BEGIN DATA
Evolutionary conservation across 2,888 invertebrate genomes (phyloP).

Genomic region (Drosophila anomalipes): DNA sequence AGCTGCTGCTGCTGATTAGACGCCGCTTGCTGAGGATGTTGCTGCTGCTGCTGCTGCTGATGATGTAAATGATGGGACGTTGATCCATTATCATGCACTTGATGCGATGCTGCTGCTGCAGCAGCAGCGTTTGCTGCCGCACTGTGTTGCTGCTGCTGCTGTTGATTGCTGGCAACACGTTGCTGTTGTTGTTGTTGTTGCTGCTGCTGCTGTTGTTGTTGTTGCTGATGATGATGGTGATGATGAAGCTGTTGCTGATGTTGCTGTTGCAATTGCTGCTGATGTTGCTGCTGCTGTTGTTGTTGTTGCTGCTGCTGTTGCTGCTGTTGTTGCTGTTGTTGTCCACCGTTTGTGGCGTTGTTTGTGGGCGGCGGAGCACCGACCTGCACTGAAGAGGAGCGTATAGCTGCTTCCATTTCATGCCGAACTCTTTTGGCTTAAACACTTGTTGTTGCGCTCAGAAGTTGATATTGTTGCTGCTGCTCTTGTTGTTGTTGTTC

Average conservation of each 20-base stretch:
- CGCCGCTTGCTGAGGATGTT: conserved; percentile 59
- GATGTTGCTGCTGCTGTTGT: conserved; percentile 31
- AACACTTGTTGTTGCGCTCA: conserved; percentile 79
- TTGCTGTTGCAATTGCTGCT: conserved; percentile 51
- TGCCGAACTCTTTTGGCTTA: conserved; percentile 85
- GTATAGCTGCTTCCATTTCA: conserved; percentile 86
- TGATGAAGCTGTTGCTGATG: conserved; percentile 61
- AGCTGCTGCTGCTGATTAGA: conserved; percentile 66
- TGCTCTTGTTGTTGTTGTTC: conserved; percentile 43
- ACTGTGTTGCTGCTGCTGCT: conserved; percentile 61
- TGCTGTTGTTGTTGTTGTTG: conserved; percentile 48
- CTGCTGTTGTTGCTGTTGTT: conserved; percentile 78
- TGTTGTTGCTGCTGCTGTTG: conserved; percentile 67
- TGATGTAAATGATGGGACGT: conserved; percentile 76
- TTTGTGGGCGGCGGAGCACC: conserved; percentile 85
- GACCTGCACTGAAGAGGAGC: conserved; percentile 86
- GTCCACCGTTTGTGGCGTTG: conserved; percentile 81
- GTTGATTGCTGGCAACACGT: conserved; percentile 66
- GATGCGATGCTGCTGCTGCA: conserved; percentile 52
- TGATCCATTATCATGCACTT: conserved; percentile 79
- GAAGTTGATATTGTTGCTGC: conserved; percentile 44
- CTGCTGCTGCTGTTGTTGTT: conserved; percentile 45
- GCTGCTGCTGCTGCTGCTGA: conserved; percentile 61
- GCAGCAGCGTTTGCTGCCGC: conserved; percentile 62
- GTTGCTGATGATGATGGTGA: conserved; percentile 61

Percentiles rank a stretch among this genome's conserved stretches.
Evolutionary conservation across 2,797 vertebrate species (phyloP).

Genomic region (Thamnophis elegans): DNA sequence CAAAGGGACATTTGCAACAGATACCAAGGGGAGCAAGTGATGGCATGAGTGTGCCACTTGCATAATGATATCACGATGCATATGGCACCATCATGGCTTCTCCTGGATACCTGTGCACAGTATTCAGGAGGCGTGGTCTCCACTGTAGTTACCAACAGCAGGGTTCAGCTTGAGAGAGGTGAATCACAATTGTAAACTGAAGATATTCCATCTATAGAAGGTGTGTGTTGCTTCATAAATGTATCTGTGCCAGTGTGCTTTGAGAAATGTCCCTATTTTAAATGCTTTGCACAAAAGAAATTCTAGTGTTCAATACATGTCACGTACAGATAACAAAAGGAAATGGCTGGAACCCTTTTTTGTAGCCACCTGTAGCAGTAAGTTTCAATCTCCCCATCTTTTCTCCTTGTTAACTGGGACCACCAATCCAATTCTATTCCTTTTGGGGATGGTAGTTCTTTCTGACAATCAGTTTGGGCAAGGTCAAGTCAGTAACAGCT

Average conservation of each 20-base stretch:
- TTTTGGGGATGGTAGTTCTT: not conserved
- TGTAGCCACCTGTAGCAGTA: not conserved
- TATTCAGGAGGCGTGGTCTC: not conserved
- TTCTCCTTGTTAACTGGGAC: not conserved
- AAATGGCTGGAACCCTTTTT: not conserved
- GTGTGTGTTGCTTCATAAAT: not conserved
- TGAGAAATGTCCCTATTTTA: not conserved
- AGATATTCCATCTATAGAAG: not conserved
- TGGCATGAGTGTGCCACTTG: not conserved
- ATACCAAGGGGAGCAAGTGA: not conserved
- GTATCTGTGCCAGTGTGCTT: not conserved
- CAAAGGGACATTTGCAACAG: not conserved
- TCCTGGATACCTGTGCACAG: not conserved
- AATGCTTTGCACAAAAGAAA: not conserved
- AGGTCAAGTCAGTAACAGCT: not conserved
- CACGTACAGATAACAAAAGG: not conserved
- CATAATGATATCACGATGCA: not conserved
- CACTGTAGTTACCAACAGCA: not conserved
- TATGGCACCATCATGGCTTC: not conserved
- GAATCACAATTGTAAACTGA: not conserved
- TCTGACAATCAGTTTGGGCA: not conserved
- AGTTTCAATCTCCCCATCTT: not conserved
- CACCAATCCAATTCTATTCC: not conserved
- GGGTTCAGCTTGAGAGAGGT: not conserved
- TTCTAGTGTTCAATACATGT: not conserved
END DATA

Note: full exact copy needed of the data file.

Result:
Evolutionary conservation across 2,888 invertebrate genomes (phyloP).

Genomic region (Drosophila anomalipes): DNA sequence AGCTGCTGCTGCTGATTAGACGCCGCTTGCTGAGGATGTTGCTGCTGCTGCTGCTGCTGATGATGTAAATGATGGGACGTTGATCCATTATCATGCACTTGATGCGATGCTGCTGCTGCAGCAGCAGCGTTTGCTGCCGCACTGTGTTGCTGCTGCTGCTGTTGATTGCTGGCAACACGTTGCTGTTGTTGTTGTTGTTGCTGCTGCTGCTGTTGTTGTTGTTGCTGATGATGATGGTGATGATGAAGCTGTTGCTGATGTTGCTGTTGCAATTGCTGCTGATGTTGCTGCTGCTGTTGTTGTTGTTGCTGCTGCTGTTGCTGCTGTTGTTGCTGTTGTTGTCCACCGTTTGTGGCGTTGTTTGTGGGCGGCGGAGCACCGACCTGCACTGAAGAGGAGCGTATAGCTGCTTCCATTTCATGCCGAACTCTTTTGGCTTAAACACTTGTTGTTGCGCTCAGAAGTTGATATTGTTGCTGCTGCTCTTGTTGTTGTTGTTC

Average conservation of each 20-base stretch:
- CGCCGCTTGCTGAGGATGTT: conserved; percentile 59
- GATGTTGCTGCTGCTGTTGT: conserved; percentile 31
- AACACTTGTTGTTGCGCTCA: conserved; percentile 79
- TTGCTGTTGCAATTGCTGCT: conserved; percentile 51
- TGCCGAACTCTTTTGGCTTA: conserved; percentile 85
- GTATAGCTGCTTCCATTTCA: conserved; percentile 86
- TGATGAAGCTGTTGCTGATG: conserved; percentile 61
- AGCTGCTGCTGCTGATTAGA: conserved; percentile 66
- TGCTCTTGTTGTTGTTGTTC: conserved; percentile 43
- ACTGTGTTGCTGCTGCTGCT: conserved; percentile 61
- TGCTGTTGTTGTTGTTGTTG: conserved; percentile 48
- CTGCTGTTGTTGCTGTTGTT: conserved; percentile 78
- TGTTGTTGCTGCTGCTGTTG: conserved; percentile 67
- TGATGTAAATGATGGGACGT: conserved; percentile 76
- TTTGTGGGCGGCGGAGCACC: conserved; percentile 85
- GACCTGCACTGAAGAGGAGC: conserved; percentile 86
- GTCCACCGTTTGTGGCGTTG: conserved; percentile 81
- GTTGATTGCTGGCAACACGT: conserved; percentile 66
- GATGCGATGCTGCTGCTGCA: conserved; percentile 52
- TGATCCATTATCATGCACTT: conserved; percentile 79
- GAAGTTGATATTGTTGCTGC: conserved; percentile 44
- CTGCTGCTGCTGTTGTTGTT: conserved; percentile 45
- GCTGCTGCTGCTGCTGCTGA: conserved; percentile 61
- GCAGCAGCGTTTGCTGCCGC: conserved; percentile 62
- GTTGCTGATGATGATGGTGA: conserved; percentile 61

Percentiles rank a stretch among this genome's conserved stretches.
Evolutionary conservation across 2,797 vertebrate species (phyloP).

Genomic region (Thamnophis elegans): DNA sequence CAAAGGGACATTTGCAACAGATACCAAGGGGAGCAAGTGATGGCATGAGTGTGCCACTTGCATAATGATATCACGATGCATATGGCACCATCATGGCTTCTCCTGGATACCTGTGCACAGTATTCAGGAGGCGTGGTCTCCACTGTAGTTACCAACAGCAGGGTTCAGCTTGAGAGAGGTGAATCACAATTGTAAACTGAAGATATTCCATCTATAGAAGGTGTGTGTTGCTTCATAAATGTATCTGTGCCAGTGTGCTTTGAGAAATGTCCCTATTTTAAATGCTTTGCACAAAAGAAATTCTAGTGTTCAATACATGTCACGTACAGATAACAAAAGGAAATGGCTGGAACCCTTTTTTGTAGCCACCTGTAGCAGTAAGTTTCAATCTCCCCATCTTTTCTCCTTGTTAACTGGGACCACCAATCCAATTCTATTCCTTTTGGGGATGGTAGTTCTTTCTGACAATCAGTTTGGGCAAGGTCAAGTCAGTAACAGCT

Average conservation of each 20-base stretch:
- TTTTGGGGATGGTAGTTCTT: not conserved
- TGTAGCCACCTGTAGCAGTA: not conserved
- TATTCAGGAGGCGTGGTCTC: not conserved
- TTCTCCTTGTTAACTGGGAC: not conserved
- AAATGGCTGGAACCCTTTTT: not conserved
- GTGTGTGTTGCTTCATAAAT: not conserved
- TGAGAAATGTCCCTATTTTA: not conserved
- AGATATTCCATCTATAGAAG: not conserved
- TGGCATGAGTGTGCCACTTG: not conserved
- ATACCAAGGGGAGCAAGTGA: not conserved
- GTATCTGTGCCAGTGTGCTT: not conserved
- CAAAGGGACATTTGCAACAG: not conserved
- TCCTGGATACCTGTGCACAG: not conserved
- AATGCTTTGCACAAAAGAAA: not conserved
- AGGTCAAGTCAGTAACAGCT: not conserved
- CACGTACAGATAACAAAAGG: not conserved
- CATAATGATATCACGATGCA: not conserved
- CACTGTAGTTACCAACAGCA: not conserved
- TATGGCACCATCATGGCTTC: not conserved
- GAATCACAATTGTAAACTGA: not conserved
- TCTGACAATCAGTTTGGGCA: not conserved
- AGTTTCAATCTCCCCATCTT: not conserved
- CACCAATCCAATTCTATTCC: not conserved
- GGGTTCAGCTTGAGAGAGGT: not conserved
- TTCTAGTGTTCAATACATGT: not conserved